My all-time favorite Good Friday sermon. If the video doesn’t show, see it on YouTube.
Kitten and I have been slogging through the decimals chapter in AoPS Pre-Algebra. She hates arithmetic, so I tried skipping ahead to the algebra puzzle in the exercises, but she refused to be taken in: a decimal problem with an x in it is still a decimal problem.
So I let her off early and pointed her toward these logical “algebra” puzzles instead:
Mathematicians Ask Questions
If we want to teach our children to think mathematically, we need to model and encourage asking questions. For instance:
- What is the difference between the rectangular sounds and the round ones?
- At 5:20, the orange notes (violin) change to a different shape. Why? What change in the sound does this represent?
What questions does the video inspire for you? I’d love to hear your comments!
Due to an apparent glitch with the submissions, it’s a frustratingly short carnival this month. But you will still find plenty of fun, from elementary kitchen math to algebra 2 and fractions to fractals:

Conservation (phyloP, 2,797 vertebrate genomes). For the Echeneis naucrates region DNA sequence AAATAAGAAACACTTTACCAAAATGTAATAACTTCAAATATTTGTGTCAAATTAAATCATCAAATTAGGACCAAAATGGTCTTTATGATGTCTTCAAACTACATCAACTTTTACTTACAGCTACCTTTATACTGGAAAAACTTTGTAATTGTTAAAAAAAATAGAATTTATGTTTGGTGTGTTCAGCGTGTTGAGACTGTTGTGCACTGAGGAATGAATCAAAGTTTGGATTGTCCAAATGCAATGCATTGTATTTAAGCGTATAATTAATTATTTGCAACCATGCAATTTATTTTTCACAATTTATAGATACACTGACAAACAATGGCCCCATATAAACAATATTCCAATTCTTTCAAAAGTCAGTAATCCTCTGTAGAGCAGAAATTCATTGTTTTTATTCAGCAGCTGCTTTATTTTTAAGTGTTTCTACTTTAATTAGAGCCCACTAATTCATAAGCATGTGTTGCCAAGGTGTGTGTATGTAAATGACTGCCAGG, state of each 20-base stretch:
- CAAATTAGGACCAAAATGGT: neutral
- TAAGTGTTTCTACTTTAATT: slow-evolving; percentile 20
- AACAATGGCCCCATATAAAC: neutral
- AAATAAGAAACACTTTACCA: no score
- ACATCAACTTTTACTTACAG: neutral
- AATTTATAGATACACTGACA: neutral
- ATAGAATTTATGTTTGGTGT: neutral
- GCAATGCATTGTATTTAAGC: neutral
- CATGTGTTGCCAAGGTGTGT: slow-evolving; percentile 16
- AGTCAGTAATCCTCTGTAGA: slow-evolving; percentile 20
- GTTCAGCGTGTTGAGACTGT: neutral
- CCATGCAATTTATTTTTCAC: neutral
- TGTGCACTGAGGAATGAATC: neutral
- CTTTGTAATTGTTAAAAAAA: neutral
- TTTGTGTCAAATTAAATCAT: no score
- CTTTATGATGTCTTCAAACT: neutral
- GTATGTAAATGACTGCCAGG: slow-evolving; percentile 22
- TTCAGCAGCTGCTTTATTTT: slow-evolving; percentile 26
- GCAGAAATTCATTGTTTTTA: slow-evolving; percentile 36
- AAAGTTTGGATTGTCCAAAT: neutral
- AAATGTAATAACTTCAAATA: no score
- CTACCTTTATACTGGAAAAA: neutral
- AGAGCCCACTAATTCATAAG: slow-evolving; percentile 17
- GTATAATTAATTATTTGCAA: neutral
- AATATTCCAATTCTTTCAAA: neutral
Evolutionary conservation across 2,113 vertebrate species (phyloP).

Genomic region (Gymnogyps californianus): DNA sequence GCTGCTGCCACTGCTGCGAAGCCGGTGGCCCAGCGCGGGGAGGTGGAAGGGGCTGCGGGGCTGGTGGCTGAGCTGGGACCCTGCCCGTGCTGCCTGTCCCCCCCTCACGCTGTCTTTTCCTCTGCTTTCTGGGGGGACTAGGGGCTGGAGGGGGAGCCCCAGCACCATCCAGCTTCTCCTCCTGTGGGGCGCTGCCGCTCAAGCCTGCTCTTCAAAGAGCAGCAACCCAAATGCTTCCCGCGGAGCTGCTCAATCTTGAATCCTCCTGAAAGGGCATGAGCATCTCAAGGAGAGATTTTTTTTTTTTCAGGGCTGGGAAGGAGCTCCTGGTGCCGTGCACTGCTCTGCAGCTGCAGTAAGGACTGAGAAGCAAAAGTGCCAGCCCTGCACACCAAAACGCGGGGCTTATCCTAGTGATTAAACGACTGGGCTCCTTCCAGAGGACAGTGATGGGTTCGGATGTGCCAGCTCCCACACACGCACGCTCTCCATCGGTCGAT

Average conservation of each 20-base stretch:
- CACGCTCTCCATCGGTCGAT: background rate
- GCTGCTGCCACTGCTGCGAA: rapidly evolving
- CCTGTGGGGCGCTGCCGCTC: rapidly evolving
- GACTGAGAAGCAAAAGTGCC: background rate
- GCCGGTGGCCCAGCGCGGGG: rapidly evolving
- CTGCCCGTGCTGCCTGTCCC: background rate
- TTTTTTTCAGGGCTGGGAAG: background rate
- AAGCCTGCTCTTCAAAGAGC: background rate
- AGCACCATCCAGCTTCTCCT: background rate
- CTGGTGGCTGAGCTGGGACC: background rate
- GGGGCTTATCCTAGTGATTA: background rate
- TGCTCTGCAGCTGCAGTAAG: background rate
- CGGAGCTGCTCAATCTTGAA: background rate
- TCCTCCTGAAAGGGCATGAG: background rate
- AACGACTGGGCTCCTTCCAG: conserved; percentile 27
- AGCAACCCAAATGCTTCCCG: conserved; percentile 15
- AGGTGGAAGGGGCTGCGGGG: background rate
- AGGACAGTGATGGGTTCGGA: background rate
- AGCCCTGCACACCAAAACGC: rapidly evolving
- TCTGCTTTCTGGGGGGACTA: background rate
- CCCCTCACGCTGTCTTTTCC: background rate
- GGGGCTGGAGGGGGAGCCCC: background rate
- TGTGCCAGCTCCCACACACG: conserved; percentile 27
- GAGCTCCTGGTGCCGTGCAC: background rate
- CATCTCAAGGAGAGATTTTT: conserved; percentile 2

The number sixty happens to be the smallest number divisible by the numbers 1 to 6. Also, it has the honour being a unitary perfect number, i.e. it can be interpreted as being the overall sum of its unitary divisors (excluding itself). Give this a try to convince yourself: 1 + 3 + 4 + 5 + 12 + 15 + 20 indeed equals 60.
Click here to read the math carnival post.
After teaching co-op math classes for several years, I’ve become known as the local math maven. Upon meeting one of my children, fellow homeschoolers often say, “Oh, you’re Denise’s son/daughter? You must be really good at math.”
The kids do their best to smile politely — and not to roll their eyes until the other person has turned away.
I hear similar comments after teaching a math workshop: “Wow, your kids must love math!” But my children are individuals, each with his or her own interests. A couple of them enjoy an occasional geometry or logic puzzle, but they never voluntarily sit down to slog through a math workbook page.
In fact, one daughter expressed the depth of her youthful perfectionist angst by scribbling all over the cover of her Miquon math workbook:
- “I hate math! Hate, hate, hate-hate-HATE MATH!!!”
Translation: “If I can’t do it flawlessly the first time, then I don’t want to do it at all.”
What do you think math is all about? What do your children think? Here is the start of a promising new video series: